Cardinal Scola Foresees a More Missionary Church

Following the Synod on the Eucharist

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ROME, OCT. 25, 2005 ( An official of the recent Synod of Bishops says the key fruit of the assembly was to arouse a missionary dynamism linked to the encounter with Christ in the Eucharist.

At the end of the synod on the Eucharist, its relator general, Cardinal Angelo Scola, made a brief assessment of the three-week event for a group of journalists, including two of ZENIT’s writers.

“The missionary dynamism of the Church” stems from “the beauty of a meeting,” said the patriarch of Venice, Italy.

In the synod, Cardinal Scola was responsible for writing the introductory report and the report that followed the interventions of the participants, and for collaborating in the writing of the 50 propositions that the assembly sent to Benedict XVI.

Speaking from the terrace of the Augustinianum Institute that overlooks St. Peter’s Square, the cardinal said that the synod launched a “new evangelization of humanity from the Eucharist.”

“One does not become a missionary with the muscles of his will,” but after having experienced the “wonder” that the real presence of Jesus in the Eucharist awakens, he explained.

“One becomes a missionary if one has found something, or rather someone, who has changed one’s life,” the prelate added. “In this way, one freely communicates gratitude for this free gesture one has received.”


According to the patriarch, one of the most original aspects of the synod’s reflection was to launch the “wonder” or surprise awakened by the Eucharist.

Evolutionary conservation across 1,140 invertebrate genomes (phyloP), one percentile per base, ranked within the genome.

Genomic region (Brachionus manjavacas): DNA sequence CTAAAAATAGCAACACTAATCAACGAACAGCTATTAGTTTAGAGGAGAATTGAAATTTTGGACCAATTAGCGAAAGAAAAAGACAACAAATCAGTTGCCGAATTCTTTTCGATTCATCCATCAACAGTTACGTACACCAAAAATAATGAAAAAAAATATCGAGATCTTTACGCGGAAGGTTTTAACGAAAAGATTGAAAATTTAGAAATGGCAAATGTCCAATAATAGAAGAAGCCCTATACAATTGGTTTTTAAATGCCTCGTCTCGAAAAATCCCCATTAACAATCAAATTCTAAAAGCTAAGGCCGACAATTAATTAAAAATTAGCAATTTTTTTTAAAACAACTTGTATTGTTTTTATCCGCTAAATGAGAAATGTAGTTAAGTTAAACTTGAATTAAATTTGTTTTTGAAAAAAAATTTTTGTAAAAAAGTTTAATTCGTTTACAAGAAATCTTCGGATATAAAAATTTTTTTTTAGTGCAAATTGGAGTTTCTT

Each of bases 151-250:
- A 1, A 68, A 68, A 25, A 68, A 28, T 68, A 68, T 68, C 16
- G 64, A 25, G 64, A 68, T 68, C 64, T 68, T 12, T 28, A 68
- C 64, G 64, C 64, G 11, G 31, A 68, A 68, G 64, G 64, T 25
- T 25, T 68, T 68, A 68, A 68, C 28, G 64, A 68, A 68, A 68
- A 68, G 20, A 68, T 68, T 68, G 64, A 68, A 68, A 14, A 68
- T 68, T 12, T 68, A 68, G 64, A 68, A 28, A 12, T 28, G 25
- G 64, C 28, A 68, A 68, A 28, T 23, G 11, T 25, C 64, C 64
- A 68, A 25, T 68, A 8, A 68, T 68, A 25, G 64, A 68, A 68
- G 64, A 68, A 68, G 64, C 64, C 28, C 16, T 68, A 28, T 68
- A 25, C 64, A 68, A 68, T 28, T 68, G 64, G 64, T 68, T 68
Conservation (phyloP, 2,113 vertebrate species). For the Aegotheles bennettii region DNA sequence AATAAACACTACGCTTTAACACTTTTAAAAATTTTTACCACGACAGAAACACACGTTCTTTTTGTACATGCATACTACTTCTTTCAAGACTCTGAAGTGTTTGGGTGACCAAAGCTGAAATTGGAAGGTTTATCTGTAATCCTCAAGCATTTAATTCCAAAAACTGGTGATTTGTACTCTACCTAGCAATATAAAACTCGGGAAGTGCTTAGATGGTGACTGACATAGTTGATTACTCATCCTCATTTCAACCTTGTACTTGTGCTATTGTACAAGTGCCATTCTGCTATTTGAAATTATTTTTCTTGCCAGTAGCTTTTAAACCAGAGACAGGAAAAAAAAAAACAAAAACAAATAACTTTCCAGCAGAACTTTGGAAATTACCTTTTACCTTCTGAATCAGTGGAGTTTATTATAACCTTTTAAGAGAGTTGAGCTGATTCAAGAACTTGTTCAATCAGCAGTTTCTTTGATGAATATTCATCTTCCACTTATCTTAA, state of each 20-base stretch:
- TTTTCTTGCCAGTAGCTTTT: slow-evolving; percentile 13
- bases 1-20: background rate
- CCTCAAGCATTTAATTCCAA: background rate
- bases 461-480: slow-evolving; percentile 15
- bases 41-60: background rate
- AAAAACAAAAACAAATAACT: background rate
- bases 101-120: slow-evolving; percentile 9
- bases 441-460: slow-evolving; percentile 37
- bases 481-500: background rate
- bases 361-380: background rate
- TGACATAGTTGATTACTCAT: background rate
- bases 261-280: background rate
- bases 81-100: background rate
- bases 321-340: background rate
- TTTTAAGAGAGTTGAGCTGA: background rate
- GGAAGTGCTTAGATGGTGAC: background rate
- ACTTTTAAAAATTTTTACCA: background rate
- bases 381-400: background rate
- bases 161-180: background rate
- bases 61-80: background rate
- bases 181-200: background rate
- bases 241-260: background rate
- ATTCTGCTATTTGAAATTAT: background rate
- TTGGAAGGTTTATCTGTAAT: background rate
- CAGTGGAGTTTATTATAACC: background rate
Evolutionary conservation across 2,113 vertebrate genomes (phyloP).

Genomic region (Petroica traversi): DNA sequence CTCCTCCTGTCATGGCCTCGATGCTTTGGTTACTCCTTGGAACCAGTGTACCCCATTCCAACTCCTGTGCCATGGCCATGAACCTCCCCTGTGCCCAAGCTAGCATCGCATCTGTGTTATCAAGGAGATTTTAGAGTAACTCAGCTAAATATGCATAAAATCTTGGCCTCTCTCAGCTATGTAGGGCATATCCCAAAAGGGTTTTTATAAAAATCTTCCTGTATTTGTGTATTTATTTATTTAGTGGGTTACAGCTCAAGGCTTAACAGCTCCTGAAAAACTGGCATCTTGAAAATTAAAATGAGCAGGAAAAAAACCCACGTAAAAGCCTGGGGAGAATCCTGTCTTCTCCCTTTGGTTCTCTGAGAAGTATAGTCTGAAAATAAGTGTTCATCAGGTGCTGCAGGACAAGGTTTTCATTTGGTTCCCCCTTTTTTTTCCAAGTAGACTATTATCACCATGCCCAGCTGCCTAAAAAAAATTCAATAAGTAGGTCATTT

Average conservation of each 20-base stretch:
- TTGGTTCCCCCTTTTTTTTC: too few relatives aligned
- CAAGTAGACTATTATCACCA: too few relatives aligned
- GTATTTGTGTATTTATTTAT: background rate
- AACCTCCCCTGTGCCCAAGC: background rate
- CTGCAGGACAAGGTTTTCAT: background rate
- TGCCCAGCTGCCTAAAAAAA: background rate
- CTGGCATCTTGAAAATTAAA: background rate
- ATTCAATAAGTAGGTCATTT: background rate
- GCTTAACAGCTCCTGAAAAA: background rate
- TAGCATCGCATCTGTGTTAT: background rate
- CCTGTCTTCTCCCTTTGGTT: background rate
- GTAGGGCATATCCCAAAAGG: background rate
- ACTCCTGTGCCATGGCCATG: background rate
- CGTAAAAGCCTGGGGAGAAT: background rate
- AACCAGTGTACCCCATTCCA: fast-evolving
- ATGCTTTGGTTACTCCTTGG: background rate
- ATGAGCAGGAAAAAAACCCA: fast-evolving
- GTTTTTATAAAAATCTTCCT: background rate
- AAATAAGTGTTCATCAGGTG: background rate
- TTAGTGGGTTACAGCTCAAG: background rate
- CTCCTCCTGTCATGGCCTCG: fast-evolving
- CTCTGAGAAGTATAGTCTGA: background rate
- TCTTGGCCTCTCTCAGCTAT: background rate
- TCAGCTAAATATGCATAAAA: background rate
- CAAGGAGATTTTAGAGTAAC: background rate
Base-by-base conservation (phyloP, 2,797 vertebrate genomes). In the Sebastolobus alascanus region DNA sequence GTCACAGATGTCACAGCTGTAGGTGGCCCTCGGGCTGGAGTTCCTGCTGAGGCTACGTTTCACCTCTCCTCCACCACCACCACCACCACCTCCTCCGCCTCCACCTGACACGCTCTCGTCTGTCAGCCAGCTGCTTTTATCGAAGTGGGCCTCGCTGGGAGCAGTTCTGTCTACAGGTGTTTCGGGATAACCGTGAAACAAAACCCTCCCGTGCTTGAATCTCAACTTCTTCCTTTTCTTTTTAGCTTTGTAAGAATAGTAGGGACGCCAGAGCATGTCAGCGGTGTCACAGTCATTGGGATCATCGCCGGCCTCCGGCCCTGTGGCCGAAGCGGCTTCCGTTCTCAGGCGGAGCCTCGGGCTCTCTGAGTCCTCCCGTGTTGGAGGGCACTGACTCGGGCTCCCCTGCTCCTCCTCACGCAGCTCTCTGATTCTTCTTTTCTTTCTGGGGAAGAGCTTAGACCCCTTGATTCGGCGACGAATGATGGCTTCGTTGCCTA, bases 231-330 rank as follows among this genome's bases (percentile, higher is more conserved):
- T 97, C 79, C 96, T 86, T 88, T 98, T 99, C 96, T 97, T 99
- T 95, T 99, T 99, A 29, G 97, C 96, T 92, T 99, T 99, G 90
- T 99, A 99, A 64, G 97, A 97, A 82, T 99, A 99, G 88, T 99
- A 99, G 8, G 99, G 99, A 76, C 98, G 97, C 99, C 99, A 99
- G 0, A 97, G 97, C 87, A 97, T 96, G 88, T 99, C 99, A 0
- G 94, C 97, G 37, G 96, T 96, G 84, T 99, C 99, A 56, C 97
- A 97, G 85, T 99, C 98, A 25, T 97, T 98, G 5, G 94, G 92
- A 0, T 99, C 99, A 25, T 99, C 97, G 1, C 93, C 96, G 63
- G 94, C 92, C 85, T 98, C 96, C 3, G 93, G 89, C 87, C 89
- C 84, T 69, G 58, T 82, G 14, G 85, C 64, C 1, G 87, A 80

Hope comes from the experience of “a great joy,” of “having received a great gift,” he noted. “In the wake of this wonder, a responsibility arises: This wonder becomes a task.”

Thus, according to the synod, the life of every baptized person must become Eucharistic, it must have a “Eucharistic style,” the cardinal said. “This mission affects all the dimensions of life, as the Church is called to allow the face of Jesus Christ to shine, light of the Gentiles. She does not exist for herself, she is not an organism to produce propaganda.”

Cardinal Scola noted that the synod was preceded by the Year of the Eucharist and by two key documents of Pope John Paul II.

“Every time we depart from this vision that the great John Paul II gave us and we enter the logic of a project, a plan, a scheme, a program and a duty,” the cardinal said, “we become boring and can then understand why the people do not follow us.”

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